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Helsinki loud boom mystery solved as man finds rocket launch site

Astronomer Jaakko Visuri began investigating the noise after it echoed across the capital last weekend.

The sound may have been the result of a homemade rocket exploding, an expert said. Image: AOP
Yle News

A loud boom heard across large parts of Helsinki last weekend may have been the work of a homemade rocket, according to an expert who believes he discovered the launch location.

Jaakko Visuri from the Ursa astronomical society's fireball working group told Yle News he used seismic measurement data from the Institute of Seismology to pinpoint the location of the explosion that echoed across the capital at 11:45pm last Saturday.

"The preliminary model predicted the area to be somewhere between the northern Pasila railway yard and Metsälä," Visuri said.

When Visuri went to pinpoint the launch site on Thursday, it turned out to be just 40 metres away from where his model had predicted.

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"There was practically only one good place for launching a rocket without entering the railway yard. The place was on solid rock and there were plenty of used matches and other debris.

"Since there were no other good places for launching, I concluded that it had to be the launch site," he said.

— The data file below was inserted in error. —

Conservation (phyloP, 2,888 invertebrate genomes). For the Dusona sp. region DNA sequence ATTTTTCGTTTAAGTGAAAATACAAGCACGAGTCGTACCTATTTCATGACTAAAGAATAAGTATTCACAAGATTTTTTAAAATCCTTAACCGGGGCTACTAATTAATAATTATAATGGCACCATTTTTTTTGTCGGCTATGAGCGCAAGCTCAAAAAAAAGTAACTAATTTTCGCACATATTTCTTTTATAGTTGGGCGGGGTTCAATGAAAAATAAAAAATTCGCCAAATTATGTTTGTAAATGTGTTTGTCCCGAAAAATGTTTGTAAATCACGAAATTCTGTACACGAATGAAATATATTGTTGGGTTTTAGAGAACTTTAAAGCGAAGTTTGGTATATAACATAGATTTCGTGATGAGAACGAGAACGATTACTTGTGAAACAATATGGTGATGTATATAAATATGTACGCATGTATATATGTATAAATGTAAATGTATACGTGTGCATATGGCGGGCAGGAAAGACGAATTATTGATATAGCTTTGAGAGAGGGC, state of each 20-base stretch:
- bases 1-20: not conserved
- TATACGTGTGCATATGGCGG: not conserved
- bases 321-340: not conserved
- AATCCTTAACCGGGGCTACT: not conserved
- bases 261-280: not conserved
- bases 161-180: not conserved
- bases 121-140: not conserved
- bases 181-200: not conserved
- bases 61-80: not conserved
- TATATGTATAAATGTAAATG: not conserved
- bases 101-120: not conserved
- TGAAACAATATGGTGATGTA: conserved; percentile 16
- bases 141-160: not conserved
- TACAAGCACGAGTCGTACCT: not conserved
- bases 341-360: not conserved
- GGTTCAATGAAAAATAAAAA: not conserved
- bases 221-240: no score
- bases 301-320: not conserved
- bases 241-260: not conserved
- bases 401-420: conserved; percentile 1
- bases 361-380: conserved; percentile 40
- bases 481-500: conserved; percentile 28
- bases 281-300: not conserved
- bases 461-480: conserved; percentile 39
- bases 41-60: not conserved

On Thursday there was still burned material and soot visible at the spot, Swedish-language newspaper Hufvudstadsbladet reported on Friday.

Intense speculation

The boom prompted discussion on social media, with people in the neighbourhoods of Oulunkylä, Kumpula, Käpylä, Arabia, Kulosaari, Metsälä, Meilahti and Kulosaari claiming to have heard the noise, which was described as a "hollow explosive sound" or "large gunshot".

The loud boom led to intense speculation over the source of the noise, with theories that it came from a meteorite, an earthquake, or even a sonic boom from a fighter jet.

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Suomen ilmavoimien F-18 Hornet -hävittäjälentokone Örlandin lentotukikohdassa Norjassa.
The military said none of its aircraft could have caused the loud boom. Image: Jani Saikko / Yle

But the sound was not related to Defence Forces operations, military communications chief Max Arhippainen told the Helsingin Sanomat newspaper on Monday.

Visuri told Yle News that in his estimation the rocket had exploded at a height of roughly 300 metres, although that figure remained uncertain.

"My opinion is that this kind of uncontrolled rocket experiment is always risky. Is it just luck that the rocket actually flew upwards and not bent down towards buildings and people?" he said.

No further investigation

According to Visuri, the airspace in the north of Helsinki where the explosion occurred is mainly used by helicopters from air ambulance service FinnHEMS and the Finnish Border Guard coming in to land at Helsinki Airport.

"From an aviation safety perspective, we are monitoring the investigation. But our pilots have not noticed anything," FinnHEMS safety manager Tuomas Suominen said in a statement to Hufvudstadsbladet.

Police in Helsinki told the paper that the incident was not being investigated further.

Visuri told Yle News it was unlikely that any of the rocket would be recovered, as any remaining pieces will have fallen over a wide area. He added that while the person who launched the rocket had not been found, in future they might not be able to get away with it.

"We have now proved that this kind of experimental activity can be traced in a short period of time. If this self-styled scientist continues their rocket experiments, they will be identified sooner or later," he warned.

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